The Actual House is the Investment, Not the Appliances or Today’s Stainless is Tomorrow’s Avocado

From a financial perspective, if a home is viewed as an investment, how much sense does it make to renovate? The home renovation market seems to be dedicated to the underlying assumption that even moderately dated homes need to be redone. The average homeowner is surrounded by home renovation stores, shows, experts, and DIY professionals. The subtle messaging? If your home hasn’t been updated it must mean something about YOU AS A PERSON, right? Well, not really. 

The truth is: renovations are expensive, they’re inconvenient and they are even a little distressing. Sure, the ultimate goal is to refresh and update your space, not to mention the underlying hope that it will improve your mood, and make life seem more fashionable and interesting (along with making a great backdrop for your Insta shots). But beyond that, it’s safe to say that anyone that has actually undergone the renovation process (and it is a process) can attest to the fact that it caused a low-level background type of stress that doesn’t let up until your imported, rustic, Russian Olive wood switch plate covers FINALLY clear customs and are happily settled in their new digs.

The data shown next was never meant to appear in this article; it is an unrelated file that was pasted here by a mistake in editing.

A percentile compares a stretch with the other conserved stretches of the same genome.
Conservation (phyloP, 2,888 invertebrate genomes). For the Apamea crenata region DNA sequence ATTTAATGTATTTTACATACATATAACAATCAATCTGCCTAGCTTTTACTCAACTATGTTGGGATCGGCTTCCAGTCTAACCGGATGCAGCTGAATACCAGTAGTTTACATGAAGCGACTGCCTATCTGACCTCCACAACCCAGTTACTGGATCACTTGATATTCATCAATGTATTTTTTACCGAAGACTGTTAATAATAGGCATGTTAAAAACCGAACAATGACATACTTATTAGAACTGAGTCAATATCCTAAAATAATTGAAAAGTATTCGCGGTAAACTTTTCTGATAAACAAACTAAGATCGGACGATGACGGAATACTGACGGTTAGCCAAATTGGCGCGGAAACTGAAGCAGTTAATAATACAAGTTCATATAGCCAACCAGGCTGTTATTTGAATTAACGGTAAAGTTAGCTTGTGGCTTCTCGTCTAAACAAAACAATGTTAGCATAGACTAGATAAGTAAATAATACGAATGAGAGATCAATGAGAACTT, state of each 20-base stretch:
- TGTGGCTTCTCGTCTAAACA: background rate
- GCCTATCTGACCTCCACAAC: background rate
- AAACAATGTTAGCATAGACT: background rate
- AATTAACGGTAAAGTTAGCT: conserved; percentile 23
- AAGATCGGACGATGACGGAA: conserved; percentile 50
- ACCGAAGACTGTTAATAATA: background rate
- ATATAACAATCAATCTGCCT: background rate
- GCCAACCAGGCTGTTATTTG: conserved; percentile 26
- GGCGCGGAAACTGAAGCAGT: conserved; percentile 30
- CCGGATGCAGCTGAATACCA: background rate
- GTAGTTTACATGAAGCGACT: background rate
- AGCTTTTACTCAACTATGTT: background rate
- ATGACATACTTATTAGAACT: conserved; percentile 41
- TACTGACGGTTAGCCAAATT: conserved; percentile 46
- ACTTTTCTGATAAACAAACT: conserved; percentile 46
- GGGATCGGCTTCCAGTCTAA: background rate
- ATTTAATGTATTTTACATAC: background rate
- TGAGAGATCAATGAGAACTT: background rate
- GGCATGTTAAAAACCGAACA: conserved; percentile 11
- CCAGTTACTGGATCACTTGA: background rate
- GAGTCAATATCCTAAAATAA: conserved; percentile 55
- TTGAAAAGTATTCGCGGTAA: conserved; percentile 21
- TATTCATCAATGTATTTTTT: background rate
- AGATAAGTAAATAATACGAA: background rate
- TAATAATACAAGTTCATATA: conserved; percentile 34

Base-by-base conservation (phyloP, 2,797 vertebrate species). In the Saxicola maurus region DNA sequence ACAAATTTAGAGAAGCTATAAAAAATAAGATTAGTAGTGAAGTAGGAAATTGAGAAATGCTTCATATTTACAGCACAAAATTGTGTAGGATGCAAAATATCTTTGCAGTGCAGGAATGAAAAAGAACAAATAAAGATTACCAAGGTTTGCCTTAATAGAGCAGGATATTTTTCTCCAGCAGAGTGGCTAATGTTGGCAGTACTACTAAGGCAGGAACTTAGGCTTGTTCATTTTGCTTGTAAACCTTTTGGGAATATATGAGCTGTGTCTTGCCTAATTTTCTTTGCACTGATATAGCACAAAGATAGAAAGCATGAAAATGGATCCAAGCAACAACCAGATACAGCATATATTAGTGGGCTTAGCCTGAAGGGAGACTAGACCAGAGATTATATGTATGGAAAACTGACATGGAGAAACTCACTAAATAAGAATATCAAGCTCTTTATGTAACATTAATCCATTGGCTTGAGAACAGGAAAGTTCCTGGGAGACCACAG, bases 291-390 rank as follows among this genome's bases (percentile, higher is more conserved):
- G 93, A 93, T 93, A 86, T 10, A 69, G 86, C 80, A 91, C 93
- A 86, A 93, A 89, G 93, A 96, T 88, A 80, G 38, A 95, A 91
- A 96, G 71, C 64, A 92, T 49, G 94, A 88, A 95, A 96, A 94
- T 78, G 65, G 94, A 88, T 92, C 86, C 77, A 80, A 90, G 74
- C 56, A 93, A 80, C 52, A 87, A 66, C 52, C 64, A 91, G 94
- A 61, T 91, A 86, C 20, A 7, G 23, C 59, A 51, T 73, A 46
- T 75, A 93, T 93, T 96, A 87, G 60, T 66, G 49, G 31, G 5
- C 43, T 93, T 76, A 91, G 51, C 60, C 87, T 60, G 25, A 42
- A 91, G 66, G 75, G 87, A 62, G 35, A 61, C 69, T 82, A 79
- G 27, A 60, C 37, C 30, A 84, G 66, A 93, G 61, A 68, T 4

And then there is that sneaking feeling that creeps up afterlife does NOT seem remarkably easier, lighter, brighter or the kids more manageable. The underlying promise of every renovation is that life is somehow going to be better afterward. The reality? Obviously, it’s not, more magazine-worthy, perhaps, but not more manageable.  

Your Home Should Reflect Your Values

There is a subtle irony here in that if someone’s values are in line with sustainability, and they renovate simply to create a more trendy, minimalist environment, it’s actually a highly unsustainable habit. The construction waste, the introduction and use of new materials, and the seemingly endless nature of renovations are part of the larger circle of consumerism. And if the values of minimalism are less consumerism, more focus on one’s interior landscape and a life that is lighter, less encumbered by the clutter of our impulse buys, our past and our ‘gotta have it’ mentality, then spending upwards of $10,000 to get there seems … counterintuitive at best.

Once we view our homes, and a potential renovation, as being a reflection of our values, it casts the entire process in a new light. Renovations can be assessed from the angles of health, wealth, and soul, and there’s no doubt that some updates are unavoidable. Using sustainable materials, and a design team that shares your vision for the process is key. But perhaps if more people considerations as a prequalifying process of sorts to go through before planning a renovation. It could include a scan of our current emotional state and digging up the real reason we want to renovate. Do we actually need to overhaul our kitchen – or do we think the new kitchen is going to make us feel better?

retro kitchen